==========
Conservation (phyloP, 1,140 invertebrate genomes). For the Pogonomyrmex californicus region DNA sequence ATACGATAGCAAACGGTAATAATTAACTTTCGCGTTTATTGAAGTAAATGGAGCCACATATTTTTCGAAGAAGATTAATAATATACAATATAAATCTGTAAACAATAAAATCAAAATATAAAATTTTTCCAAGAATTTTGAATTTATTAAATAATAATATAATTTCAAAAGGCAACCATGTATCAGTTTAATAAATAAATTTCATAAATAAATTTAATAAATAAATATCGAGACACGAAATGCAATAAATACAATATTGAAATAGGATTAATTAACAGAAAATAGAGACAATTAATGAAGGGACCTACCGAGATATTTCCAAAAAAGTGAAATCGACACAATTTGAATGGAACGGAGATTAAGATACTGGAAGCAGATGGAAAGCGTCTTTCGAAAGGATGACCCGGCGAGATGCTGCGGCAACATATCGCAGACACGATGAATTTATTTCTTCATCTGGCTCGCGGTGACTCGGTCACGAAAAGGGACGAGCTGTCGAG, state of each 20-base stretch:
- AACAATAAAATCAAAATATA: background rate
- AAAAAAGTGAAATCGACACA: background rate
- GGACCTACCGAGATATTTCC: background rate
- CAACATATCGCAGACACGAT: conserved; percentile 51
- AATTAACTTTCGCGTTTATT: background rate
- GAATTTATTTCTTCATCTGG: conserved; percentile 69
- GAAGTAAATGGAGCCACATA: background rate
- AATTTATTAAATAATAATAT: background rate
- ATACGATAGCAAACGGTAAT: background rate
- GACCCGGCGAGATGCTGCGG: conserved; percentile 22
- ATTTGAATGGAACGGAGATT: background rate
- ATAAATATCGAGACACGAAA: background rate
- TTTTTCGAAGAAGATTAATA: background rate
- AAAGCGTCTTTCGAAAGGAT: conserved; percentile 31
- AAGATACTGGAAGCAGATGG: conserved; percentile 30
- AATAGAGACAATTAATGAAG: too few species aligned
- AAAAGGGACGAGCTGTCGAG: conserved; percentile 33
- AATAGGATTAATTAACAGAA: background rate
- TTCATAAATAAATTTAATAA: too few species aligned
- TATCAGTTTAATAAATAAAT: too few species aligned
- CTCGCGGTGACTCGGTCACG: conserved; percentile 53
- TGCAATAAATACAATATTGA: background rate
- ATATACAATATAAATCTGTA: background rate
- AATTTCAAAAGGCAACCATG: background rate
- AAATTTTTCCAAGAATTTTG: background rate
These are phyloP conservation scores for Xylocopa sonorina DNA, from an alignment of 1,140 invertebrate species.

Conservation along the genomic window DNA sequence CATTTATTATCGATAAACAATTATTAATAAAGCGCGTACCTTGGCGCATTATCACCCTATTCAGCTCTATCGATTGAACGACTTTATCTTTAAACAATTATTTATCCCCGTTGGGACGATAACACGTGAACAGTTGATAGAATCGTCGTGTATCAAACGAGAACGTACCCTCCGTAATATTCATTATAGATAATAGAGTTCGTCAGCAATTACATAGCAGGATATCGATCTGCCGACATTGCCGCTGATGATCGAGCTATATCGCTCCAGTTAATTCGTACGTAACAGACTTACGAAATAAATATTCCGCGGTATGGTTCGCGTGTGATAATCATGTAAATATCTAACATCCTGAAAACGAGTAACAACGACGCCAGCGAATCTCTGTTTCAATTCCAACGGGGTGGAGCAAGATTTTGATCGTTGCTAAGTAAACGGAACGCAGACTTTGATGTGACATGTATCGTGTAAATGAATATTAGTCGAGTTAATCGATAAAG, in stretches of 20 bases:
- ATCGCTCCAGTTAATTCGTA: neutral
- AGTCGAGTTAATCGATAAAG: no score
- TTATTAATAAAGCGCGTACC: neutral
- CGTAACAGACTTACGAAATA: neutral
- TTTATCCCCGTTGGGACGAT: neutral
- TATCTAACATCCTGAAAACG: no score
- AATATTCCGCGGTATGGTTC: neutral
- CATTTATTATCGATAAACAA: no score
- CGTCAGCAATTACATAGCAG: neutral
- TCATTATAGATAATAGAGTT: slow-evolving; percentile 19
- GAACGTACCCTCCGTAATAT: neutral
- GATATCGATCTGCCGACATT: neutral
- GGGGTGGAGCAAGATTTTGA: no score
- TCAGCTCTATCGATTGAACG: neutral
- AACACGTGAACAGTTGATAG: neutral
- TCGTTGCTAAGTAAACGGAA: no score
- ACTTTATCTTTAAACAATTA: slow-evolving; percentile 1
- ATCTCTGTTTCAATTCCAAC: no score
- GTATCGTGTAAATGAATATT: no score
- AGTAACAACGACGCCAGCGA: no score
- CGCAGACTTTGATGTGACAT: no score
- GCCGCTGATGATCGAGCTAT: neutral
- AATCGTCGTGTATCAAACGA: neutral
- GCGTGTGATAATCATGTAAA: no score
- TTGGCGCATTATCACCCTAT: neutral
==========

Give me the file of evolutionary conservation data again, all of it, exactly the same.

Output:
Conservation (phyloP, 1,140 invertebrate genomes). For the Pogonomyrmex californicus region DNA sequence ATACGATAGCAAACGGTAATAATTAACTTTCGCGTTTATTGAAGTAAATGGAGCCACATATTTTTCGAAGAAGATTAATAATATACAATATAAATCTGTAAACAATAAAATCAAAATATAAAATTTTTCCAAGAATTTTGAATTTATTAAATAATAATATAATTTCAAAAGGCAACCATGTATCAGTTTAATAAATAAATTTCATAAATAAATTTAATAAATAAATATCGAGACACGAAATGCAATAAATACAATATTGAAATAGGATTAATTAACAGAAAATAGAGACAATTAATGAAGGGACCTACCGAGATATTTCCAAAAAAGTGAAATCGACACAATTTGAATGGAACGGAGATTAAGATACTGGAAGCAGATGGAAAGCGTCTTTCGAAAGGATGACCCGGCGAGATGCTGCGGCAACATATCGCAGACACGATGAATTTATTTCTTCATCTGGCTCGCGGTGACTCGGTCACGAAAAGGGACGAGCTGTCGAG, state of each 20-base stretch:
- AACAATAAAATCAAAATATA: background rate
- AAAAAAGTGAAATCGACACA: background rate
- GGACCTACCGAGATATTTCC: background rate
- CAACATATCGCAGACACGAT: conserved; percentile 51
- AATTAACTTTCGCGTTTATT: background rate
- GAATTTATTTCTTCATCTGG: conserved; percentile 69
- GAAGTAAATGGAGCCACATA: background rate
- AATTTATTAAATAATAATAT: background rate
- ATACGATAGCAAACGGTAAT: background rate
- GACCCGGCGAGATGCTGCGG: conserved; percentile 22
- ATTTGAATGGAACGGAGATT: background rate
- ATAAATATCGAGACACGAAA: background rate
- TTTTTCGAAGAAGATTAATA: background rate
- AAAGCGTCTTTCGAAAGGAT: conserved; percentile 31
- AAGATACTGGAAGCAGATGG: conserved; percentile 30
- AATAGAGACAATTAATGAAG: too few species aligned
- AAAAGGGACGAGCTGTCGAG: conserved; percentile 33
- AATAGGATTAATTAACAGAA: background rate
- TTCATAAATAAATTTAATAA: too few species aligned
- TATCAGTTTAATAAATAAAT: too few species aligned
- CTCGCGGTGACTCGGTCACG: conserved; percentile 53
- TGCAATAAATACAATATTGA: background rate
- ATATACAATATAAATCTGTA: background rate
- AATTTCAAAAGGCAACCATG: background rate
- AAATTTTTCCAAGAATTTTG: background rate
These are phyloP conservation scores for Xylocopa sonorina DNA, from an alignment of 1,140 invertebrate species.

Conservation along the genomic window DNA sequence CATTTATTATCGATAAACAATTATTAATAAAGCGCGTACCTTGGCGCATTATCACCCTATTCAGCTCTATCGATTGAACGACTTTATCTTTAAACAATTATTTATCCCCGTTGGGACGATAACACGTGAACAGTTGATAGAATCGTCGTGTATCAAACGAGAACGTACCCTCCGTAATATTCATTATAGATAATAGAGTTCGTCAGCAATTACATAGCAGGATATCGATCTGCCGACATTGCCGCTGATGATCGAGCTATATCGCTCCAGTTAATTCGTACGTAACAGACTTACGAAATAAATATTCCGCGGTATGGTTCGCGTGTGATAATCATGTAAATATCTAACATCCTGAAAACGAGTAACAACGACGCCAGCGAATCTCTGTTTCAATTCCAACGGGGTGGAGCAAGATTTTGATCGTTGCTAAGTAAACGGAACGCAGACTTTGATGTGACATGTATCGTGTAAATGAATATTAGTCGAGTTAATCGATAAAG, in stretches of 20 bases:
- ATCGCTCCAGTTAATTCGTA: neutral
- AGTCGAGTTAATCGATAAAG: no score
- TTATTAATAAAGCGCGTACC: neutral
- CGTAACAGACTTACGAAATA: neutral
- TTTATCCCCGTTGGGACGAT: neutral
- TATCTAACATCCTGAAAACG: no score
- AATATTCCGCGGTATGGTTC: neutral
- CATTTATTATCGATAAACAA: no score
- CGTCAGCAATTACATAGCAG: neutral
- TCATTATAGATAATAGAGTT: slow-evolving; percentile 19
- GAACGTACCCTCCGTAATAT: neutral
- GATATCGATCTGCCGACATT: neutral
- GGGGTGGAGCAAGATTTTGA: no score
- TCAGCTCTATCGATTGAACG: neutral
- AACACGTGAACAGTTGATAG: neutral
- TCGTTGCTAAGTAAACGGAA: no score
- ACTTTATCTTTAAACAATTA: slow-evolving; percentile 1
- ATCTCTGTTTCAATTCCAAC: no score
- GTATCGTGTAAATGAATATT: no score
- AGTAACAACGACGCCAGCGA: no score
- CGCAGACTTTGATGTGACAT: no score
- GCCGCTGATGATCGAGCTAT: neutral
- AATCGTCGTGTATCAAACGA: neutral
- GCGTGTGATAATCATGTAAA: no score
- TTGGCGCATTATCACCCTAT: neutral